With a mini-ITX card you would not expect any overclocking, but the card has reserve left though. Due to the many limiters and hardware protections Nvidia has built in, all and any cards will hover roughly at or just over 2 GHz on the Boost marker. Now, the one factor that can actually positively influence the Boost speed a little is maintaining a low temperature as the GPU will then throttle less. And that did show as we could boost to ~2050 MHz, that is stable. Tweaking is fun, but definitely more complicated anno 2016. The memory can reach 11 Gbps effectively fairly easy. So if you can find a high enough stable tweak, definitely go for it if you are seeking that last bit of extra performance. The fact remains that the card is tweaked out of the box, and we'd advise to stick to these values.



Last Words

When you purchase a card that is called MINI, you expect it to be that. The Zotac GeForce GTX 1080 Mini however is still 21cm in size. Perhaps a better naming would have been 'compact' as that Mini denominator, we feel, refers too much to the Mini-ITX form factor at 17cm. No big deal though as it is still compact, the looks of the card are terrific, the performance is spot on. And sure, you can tweak the card pretty good towards that all too familiar 2 GHz domain as well (on the dynamic Boost frequency). The card under hefty stress does run in the ~75 Degrees C range, again not an issue whatsoever as this is the GTX 1080 we are talking about. Where the product seems to fail a bit are the noise levels. You are looking at 41~42 dBA under gaming load, this means you'll hear airflow coming from your PC at roughly 75cm distance. That still isn't a big deal, but a GTX 1080 at 25cm length can be 100% silent these days. And that really is the basis of comparison. Why would you forfeit on the more compact product if a card that is a bit longer eliminates all cooler performance issues?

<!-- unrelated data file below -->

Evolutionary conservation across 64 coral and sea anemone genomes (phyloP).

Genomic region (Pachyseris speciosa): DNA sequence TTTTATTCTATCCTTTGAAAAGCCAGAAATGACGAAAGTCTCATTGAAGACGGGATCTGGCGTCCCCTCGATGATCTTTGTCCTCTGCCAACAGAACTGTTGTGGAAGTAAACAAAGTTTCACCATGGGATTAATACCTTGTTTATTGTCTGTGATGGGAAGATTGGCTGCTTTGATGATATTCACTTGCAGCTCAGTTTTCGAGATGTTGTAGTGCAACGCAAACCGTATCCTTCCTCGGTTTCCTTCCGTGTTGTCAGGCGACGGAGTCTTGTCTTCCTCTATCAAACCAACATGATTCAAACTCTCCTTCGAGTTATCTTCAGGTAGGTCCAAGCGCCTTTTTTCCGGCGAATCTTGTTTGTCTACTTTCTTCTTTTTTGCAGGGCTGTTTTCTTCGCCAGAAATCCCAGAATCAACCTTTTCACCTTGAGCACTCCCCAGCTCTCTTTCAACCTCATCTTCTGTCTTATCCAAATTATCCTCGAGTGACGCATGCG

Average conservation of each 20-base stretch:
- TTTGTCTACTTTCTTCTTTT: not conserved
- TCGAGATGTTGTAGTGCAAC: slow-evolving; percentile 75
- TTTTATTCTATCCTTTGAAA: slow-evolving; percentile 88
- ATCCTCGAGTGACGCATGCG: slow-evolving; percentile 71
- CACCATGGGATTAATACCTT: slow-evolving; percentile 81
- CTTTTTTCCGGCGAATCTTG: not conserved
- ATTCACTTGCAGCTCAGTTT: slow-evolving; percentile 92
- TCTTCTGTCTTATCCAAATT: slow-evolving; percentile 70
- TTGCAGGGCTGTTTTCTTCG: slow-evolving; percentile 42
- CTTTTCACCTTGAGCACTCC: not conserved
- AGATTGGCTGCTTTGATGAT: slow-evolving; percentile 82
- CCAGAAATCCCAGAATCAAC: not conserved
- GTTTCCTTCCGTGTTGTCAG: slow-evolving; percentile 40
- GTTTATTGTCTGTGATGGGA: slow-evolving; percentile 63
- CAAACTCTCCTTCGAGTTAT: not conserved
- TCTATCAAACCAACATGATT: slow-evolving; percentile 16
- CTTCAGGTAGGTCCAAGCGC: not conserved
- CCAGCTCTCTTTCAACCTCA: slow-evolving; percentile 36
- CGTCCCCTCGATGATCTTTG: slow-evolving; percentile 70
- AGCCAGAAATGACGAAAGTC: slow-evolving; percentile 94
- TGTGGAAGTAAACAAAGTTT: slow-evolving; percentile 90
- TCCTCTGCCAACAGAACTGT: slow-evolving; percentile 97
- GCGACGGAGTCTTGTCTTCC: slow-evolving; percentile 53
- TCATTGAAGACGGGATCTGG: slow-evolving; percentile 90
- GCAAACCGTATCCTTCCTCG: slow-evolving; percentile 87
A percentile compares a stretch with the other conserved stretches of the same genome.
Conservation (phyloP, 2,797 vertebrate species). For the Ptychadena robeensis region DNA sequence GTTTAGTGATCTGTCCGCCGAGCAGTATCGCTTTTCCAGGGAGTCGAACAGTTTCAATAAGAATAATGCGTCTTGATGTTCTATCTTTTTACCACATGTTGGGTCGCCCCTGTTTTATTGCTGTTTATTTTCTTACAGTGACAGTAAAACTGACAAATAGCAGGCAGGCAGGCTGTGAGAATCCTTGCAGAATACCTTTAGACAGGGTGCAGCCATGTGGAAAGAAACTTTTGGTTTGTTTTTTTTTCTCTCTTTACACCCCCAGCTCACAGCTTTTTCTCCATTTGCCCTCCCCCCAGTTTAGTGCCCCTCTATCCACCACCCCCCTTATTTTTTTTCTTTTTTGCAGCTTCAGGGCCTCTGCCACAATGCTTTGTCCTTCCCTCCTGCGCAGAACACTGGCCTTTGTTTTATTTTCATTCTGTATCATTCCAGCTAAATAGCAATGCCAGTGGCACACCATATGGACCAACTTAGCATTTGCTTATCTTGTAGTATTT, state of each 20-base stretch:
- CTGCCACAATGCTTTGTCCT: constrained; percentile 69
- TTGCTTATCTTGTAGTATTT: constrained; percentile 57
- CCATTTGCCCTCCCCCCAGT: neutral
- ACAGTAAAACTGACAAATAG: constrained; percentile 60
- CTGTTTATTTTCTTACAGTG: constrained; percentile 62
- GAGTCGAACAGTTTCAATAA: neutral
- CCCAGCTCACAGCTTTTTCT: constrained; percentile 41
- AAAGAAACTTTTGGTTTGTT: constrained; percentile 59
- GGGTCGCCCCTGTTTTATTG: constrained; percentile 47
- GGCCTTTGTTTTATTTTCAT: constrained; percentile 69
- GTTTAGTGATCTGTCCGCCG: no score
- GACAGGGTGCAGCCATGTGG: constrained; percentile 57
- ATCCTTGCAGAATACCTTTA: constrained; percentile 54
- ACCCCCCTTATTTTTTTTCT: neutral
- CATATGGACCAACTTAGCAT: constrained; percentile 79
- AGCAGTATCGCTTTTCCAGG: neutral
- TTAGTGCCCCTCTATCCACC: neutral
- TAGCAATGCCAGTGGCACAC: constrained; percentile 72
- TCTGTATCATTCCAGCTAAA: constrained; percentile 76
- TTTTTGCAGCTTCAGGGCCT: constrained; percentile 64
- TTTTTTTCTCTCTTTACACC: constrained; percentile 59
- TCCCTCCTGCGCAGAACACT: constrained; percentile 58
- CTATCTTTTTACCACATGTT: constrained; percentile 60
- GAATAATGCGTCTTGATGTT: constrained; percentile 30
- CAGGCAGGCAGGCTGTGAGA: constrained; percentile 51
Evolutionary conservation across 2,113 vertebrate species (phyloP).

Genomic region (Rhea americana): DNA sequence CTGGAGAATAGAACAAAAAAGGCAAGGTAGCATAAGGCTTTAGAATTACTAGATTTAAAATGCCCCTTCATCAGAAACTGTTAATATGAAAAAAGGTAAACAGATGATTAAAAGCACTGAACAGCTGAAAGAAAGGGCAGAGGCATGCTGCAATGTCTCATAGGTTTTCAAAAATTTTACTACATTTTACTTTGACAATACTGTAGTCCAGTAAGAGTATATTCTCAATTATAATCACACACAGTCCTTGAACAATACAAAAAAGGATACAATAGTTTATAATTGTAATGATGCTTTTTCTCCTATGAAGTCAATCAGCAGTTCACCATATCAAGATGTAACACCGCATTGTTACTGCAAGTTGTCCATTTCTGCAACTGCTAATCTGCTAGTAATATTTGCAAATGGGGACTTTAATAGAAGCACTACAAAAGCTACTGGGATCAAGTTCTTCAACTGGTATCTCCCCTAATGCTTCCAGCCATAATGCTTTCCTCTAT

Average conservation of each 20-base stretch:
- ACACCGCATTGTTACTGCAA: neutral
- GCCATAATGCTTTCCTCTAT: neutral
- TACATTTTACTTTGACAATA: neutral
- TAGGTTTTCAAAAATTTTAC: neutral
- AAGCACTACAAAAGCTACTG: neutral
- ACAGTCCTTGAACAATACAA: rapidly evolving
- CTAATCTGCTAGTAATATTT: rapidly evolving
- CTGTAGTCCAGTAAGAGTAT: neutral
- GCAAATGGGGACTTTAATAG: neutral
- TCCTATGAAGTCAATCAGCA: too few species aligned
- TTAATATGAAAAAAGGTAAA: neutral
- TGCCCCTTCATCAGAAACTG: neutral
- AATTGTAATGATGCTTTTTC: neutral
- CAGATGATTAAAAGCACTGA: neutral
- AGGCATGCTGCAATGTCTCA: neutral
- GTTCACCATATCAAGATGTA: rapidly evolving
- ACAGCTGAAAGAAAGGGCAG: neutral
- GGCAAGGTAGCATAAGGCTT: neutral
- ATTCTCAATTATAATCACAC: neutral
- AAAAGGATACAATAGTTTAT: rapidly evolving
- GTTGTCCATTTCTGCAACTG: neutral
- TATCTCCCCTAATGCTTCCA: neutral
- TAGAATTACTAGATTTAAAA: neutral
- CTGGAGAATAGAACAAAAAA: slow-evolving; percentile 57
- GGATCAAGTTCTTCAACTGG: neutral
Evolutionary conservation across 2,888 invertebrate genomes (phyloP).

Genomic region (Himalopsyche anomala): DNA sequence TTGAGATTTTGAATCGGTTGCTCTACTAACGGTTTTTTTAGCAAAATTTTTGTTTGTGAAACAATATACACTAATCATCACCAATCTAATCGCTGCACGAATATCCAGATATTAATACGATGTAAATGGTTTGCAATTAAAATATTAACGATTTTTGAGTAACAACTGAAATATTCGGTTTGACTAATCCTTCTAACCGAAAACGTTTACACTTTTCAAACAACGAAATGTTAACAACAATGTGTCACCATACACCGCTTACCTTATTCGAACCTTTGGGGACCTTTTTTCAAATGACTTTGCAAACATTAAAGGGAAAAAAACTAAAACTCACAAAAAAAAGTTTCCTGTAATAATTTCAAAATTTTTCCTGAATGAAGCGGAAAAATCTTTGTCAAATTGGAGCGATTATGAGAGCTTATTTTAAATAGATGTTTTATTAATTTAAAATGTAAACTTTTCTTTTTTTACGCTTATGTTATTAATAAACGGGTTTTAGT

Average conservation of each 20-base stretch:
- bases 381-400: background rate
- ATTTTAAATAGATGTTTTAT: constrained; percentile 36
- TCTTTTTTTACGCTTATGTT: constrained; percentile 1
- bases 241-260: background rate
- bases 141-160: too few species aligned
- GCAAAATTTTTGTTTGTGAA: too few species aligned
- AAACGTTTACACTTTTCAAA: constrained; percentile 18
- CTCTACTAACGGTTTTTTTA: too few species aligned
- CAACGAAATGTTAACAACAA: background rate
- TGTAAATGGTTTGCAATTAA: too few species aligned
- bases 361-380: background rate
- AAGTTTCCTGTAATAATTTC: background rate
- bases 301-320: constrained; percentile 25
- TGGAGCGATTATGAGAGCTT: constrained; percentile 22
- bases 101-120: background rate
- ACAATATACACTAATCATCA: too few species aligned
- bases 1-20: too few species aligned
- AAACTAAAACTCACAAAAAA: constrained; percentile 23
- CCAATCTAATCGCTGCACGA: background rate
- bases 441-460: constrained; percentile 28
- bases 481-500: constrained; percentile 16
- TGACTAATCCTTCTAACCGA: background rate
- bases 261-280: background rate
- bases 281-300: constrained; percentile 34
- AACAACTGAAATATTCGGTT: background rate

Also a bit of a missed opportunity is that the card in desktop idle mode doesn't place its fans into a passive mode (0-dB). They keep on running which is something you hardly see anymore these days. What I find annoying though was the fact that this card suffers from coil-whine. At roughly a meter away from the PC, with a high-FPS game, you can hear the whine coming from the card, and yeah, that anno 2017 I'm afraid is simply not done or acceptable to the Western consumer anymore. I know and understand that in the Asia region people hardly care about 42 dBA and a bit of coil whine, but in the EU and USA we sure do. This GeForce GTX 1080 is a nice choice for the ones that game in the 1920x1080 up-to 2560x1440 resolution domain. ZOTAC has done a nice job with the design, looks and the more compact aesthetics. The cooling is adequate yet a bit borderline. Small or not, tweaking remains an option and you will reach a ~2.0 GHz Boost clock frequency quite fast. For the GDDR5X memory you should be reaching anything from 10.5 to 11 Gbps (effective data-rate) quite easily as well. Performance wise these cards are great as hey, it is a 1080. And yeah, they are downright cute matching a compact PC build. The one thing holding people back would be pricing I guess, that would be roughly € 550 / USD. So there you have it, it is a nice product, we can absolutely recommend it, it does come with some perks but also quirks.

 - H.